'We won't see the likes of Lupset built again': Wakefield Council ‘never going to meet’ current affordable housing targets
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The authority is consistently failing to keep up with a government target to build 646 affordable properties each year.
Around 20,000 people in the Wakefield district are on the waiting list for social accommodation, a number that has remained largely unchanged over recent years.
General house building across the district is on the rise, with more than 1,600 new homes being built annually.
Despite this, housing chiefs have struggled to encourage developers to meet demand for affordable homes.
David Fowles, Wakefield Council’s housing growth manager, said there is “no silver bullet” to tackling the problem,
Mr Fowles told members of the Council’s Regeneration, Employment and Skills Overview and Scrutiny Committee: “It is a national problem.
“Basically, our strategic housing market assessment says we need 646 additional units of affordable housing each year.
“We get nowhere near that number. Absolutely nowhere near it.
“Over the last five years we have got an accumulated shortfall of 1,826.
“That is not because we are doing anything wrong.
“We are a development-focussed local authority.
“There is plenty of development going on.”
“We exceed our housing targets of 1,600 per year.
“The council does have land. We can contribute.
“We are never going to meet that gap because it is going to be bigger next year, and bigger the year after.
“We can’t escape that. Every body in the country doesn’t have enough affordable housing.”
In 2005, the authority disposed of its housing stock through a large-scale voluntary transfer to Wakefield and District Housing (WDH).
The transfer means the Council no longer has a direct role in the delivery of affordable homes across the district.
It does have an indirect role by delivering planning policy to ensure affordable housing on new development sites.
This includes a commitment to building 30 per cent of affordable housing on every development.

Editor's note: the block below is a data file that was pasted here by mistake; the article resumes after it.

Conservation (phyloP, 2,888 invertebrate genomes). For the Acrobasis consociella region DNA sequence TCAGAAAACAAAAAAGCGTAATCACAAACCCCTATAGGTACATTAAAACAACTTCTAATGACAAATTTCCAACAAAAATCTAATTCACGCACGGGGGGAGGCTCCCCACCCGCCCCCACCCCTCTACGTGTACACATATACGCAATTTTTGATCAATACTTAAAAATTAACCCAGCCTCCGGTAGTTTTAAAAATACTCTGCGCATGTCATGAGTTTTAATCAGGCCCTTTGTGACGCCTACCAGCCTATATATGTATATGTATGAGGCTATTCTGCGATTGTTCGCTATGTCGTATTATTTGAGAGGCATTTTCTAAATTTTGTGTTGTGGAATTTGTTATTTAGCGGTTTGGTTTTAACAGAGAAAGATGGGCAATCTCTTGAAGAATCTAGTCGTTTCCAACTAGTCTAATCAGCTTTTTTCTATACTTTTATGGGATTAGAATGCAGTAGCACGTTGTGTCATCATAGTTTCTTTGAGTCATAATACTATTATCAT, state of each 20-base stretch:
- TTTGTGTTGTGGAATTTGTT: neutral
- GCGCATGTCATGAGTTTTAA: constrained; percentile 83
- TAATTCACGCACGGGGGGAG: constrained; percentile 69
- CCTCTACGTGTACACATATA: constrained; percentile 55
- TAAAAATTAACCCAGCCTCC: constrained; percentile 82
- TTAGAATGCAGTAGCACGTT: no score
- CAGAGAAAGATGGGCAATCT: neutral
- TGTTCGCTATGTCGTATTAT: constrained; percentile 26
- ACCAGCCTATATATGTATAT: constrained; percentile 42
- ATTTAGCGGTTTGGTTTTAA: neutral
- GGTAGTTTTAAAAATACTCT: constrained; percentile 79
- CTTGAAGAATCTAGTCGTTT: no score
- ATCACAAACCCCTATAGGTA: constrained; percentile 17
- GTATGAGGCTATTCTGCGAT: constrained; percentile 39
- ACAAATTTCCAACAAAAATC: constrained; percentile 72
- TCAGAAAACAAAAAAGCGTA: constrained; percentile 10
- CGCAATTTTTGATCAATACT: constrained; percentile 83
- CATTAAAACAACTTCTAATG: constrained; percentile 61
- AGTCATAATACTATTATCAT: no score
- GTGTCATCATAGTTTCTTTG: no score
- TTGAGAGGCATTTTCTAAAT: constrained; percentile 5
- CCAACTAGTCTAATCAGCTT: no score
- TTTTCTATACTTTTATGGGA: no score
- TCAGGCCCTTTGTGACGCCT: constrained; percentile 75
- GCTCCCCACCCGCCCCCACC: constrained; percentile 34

Mr Fowles said Wakefield Council’s 2036 Local Plan, which is in the process of being finalised, seeks to address the problem by ‘zoning’ areas of the district and identifying a percentage of affordable homes that need to be built.
The new measures mean developers would have to build in areas where that had previously not wanted to, such as at brownfield sites.
Mr Fowles added: “This is no silver bullet answer to this.”
Councillor Charlie Keith: “It should not be about marching to the sound of the ringing till and making a profit.
“We want this social housing. We need it in every area, not just certain areas, not just on brownfield sites, not just out of the way.
“Because all you will do is make areas where people won’t want to live.
“You will end up with an area where there is just social deprivation.
“We need this plan starting now, where we build in every ward in the district.
“We are a district council and we are responsible for delivering the same over the whole of the district.”
Mr Fowles gave details of housing projects which are nearing completion across the district which will include affordable homes.
One of the largest schemes is a site at City Fields, in Wakefield, which will contain 77 properties.
Mr Fowles said that was close to the maximum amount of social housing in one development.
He added: “We will never, ever, see the likes of Lupset built again. Because it is not the right way to do things."
Coun Keith also called on the Council to be tougher with developers over the standard of homes being built.
He said: “There have been houses built in my ward in the past ten years where, if you drive your car into the garage, you can’t open the door to get out.
“Third bedrooms are built that aren’t big enough to get a bed in.
“What are we doing here? At the end of the day we should be controlling this.
“We know the type of people we are dealing with.
“We do need to be more Draconian and we do need to say that, if this doesn’t stop, we do need to build another Lupset.”
Ongoing developments across the Wakefield district which contain affordable housing include:
Chantry House. 48 homes – The land the edge of Wakefield city centre was acquired around four years ago as part of a wider plan for the redevelopment of the Kirkgate entrance to Wakefield city centre. It includes the site once occupied by Chantry House.
The former council tax and highways building was demolished in 2020 and had been empty since 2006.
WDH is expected to begin building homes on the site next year.
Former Castleford Baths site. 69 homes – Development has been delayed as the site was being used as a Covid testing centre for almost two years but building work is expected to begin soon.
Former Fire station, Pontefract. 37 homes. Work expected to be completed in the next few months.
Grove Drive, South Kirkby. Eight homes. Plan includes building specialist bungalows for people with profound learning difficulties.
Farm Lane, Fitzwilliam. 60 homes. Groundwork investigations have been completed and the scheme is ready for to go out to tender for registered providers.
Redhill School site, Castleford. 40 homes. West Yorkshire Combined Authority are preparing “options reports”.
City Fields, Wakefield. 77 homes. Wakefield Council has 50 acres of land which have been identified for affordable housing. Plans are expected to be submitted in phases over the next six months.
Waterton Road school site, Wakefield. 29 homes. The WDH project has faced delays due to asbestos being found on the site.
Pemberton Road, Castleford. 82 homes. The Leeds Federated Housing Association development is close to completion.